# Graphene lattice-layer entanglement under non-Markovian phase noise. (arXiv:1801.00755v1 [cond-mat.mes-hall])

The evolution of single particle excitations of bilayer graphene under

effects of non-Markovian noise is described with focus on the decoherence

process of lattice-layer (LL) maximally entangled states. Once that the

noiseless dynamics of an arbitrary initial state is identified by the

correspondence between the tight-binding Hamiltonian for the AB-stacked bilayer

graphene and the Dirac equation -- which includes pseudovector- and tensor-like

field interactions -- the noisy environment is described as random fluctuations

on bias voltage and mass terms. The inclusion of noisy dynamics reproduces the

Ornstein-Uhlenbeck processes: a non-Markovian noise model with a well-defined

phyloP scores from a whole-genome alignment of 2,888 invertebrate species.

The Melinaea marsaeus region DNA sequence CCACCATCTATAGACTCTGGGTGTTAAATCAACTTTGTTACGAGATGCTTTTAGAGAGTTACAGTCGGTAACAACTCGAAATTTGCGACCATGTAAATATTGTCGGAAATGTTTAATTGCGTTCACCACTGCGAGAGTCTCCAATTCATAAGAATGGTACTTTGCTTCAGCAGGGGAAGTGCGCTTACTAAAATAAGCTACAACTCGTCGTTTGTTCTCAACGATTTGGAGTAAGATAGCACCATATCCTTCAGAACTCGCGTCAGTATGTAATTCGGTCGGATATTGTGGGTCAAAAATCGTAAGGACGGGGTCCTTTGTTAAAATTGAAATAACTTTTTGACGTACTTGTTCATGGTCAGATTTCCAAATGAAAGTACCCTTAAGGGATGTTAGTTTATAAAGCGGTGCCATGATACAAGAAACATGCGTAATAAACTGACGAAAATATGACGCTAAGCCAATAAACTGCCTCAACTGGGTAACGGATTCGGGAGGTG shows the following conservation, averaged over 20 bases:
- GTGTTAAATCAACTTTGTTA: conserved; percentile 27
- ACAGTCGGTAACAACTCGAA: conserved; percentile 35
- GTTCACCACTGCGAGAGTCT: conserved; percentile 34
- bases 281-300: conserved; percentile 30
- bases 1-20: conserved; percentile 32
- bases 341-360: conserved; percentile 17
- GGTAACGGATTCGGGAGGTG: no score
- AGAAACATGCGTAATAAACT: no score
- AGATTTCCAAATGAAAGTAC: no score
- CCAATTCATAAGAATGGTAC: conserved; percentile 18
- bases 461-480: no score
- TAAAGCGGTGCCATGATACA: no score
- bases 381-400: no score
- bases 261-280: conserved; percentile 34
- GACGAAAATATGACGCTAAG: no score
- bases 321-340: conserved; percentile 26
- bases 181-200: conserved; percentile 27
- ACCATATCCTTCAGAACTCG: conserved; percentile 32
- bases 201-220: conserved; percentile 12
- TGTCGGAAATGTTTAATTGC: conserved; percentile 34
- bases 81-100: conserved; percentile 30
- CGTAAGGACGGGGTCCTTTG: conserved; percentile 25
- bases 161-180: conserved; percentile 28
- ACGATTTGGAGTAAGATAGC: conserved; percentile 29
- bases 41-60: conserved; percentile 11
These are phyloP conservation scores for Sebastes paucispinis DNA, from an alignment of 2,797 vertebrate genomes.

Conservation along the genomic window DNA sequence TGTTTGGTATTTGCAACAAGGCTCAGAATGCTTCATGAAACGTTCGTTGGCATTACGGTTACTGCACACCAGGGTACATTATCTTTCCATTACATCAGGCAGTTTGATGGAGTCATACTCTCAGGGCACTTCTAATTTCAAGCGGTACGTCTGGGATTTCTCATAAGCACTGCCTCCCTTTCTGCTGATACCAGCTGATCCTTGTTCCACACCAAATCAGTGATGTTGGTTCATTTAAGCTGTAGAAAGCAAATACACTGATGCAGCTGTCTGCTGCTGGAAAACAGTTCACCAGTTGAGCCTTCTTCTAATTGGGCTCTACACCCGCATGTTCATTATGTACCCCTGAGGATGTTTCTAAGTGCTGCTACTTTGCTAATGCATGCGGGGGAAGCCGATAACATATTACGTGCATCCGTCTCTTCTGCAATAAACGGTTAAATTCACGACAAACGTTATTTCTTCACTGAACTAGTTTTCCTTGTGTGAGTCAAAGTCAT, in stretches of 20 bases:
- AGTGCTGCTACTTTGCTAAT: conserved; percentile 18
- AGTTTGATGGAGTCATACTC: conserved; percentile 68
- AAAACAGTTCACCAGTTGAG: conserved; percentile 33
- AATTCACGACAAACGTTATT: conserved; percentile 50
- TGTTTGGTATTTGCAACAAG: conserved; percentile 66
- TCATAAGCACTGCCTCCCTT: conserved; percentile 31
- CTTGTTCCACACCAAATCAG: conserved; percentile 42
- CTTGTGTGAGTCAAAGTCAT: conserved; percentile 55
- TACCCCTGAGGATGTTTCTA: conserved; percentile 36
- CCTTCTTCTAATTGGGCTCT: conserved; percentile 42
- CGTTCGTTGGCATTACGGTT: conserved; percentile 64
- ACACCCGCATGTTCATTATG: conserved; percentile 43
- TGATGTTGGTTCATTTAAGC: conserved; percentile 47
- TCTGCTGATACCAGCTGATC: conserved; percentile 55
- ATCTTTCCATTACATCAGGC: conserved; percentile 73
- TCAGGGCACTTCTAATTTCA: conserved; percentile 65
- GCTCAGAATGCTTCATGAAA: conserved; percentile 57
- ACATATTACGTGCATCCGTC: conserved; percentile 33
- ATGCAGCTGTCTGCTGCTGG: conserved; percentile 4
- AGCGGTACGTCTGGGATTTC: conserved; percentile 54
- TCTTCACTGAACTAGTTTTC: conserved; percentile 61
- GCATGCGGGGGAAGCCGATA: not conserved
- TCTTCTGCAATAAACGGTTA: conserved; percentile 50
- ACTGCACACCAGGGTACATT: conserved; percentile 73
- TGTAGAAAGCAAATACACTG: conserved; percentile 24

Markovian limit. Considering that an initial amount of entanglement shall be

dissipated by the noise, two profiles of dissipation are identified. On one

hand, for eigenstates of the noiseless Hamiltonian, deaths and revivals of

entanglement are identified along the oscillation pattern for long interaction

periods. On the other hand, for departing LL Werner and Cat states, the

entanglement is suppressed although, for both cases, some identified memory

effects compete with the pure noise-induced decoherence in order to preserve

the the overall profile of a given initial state.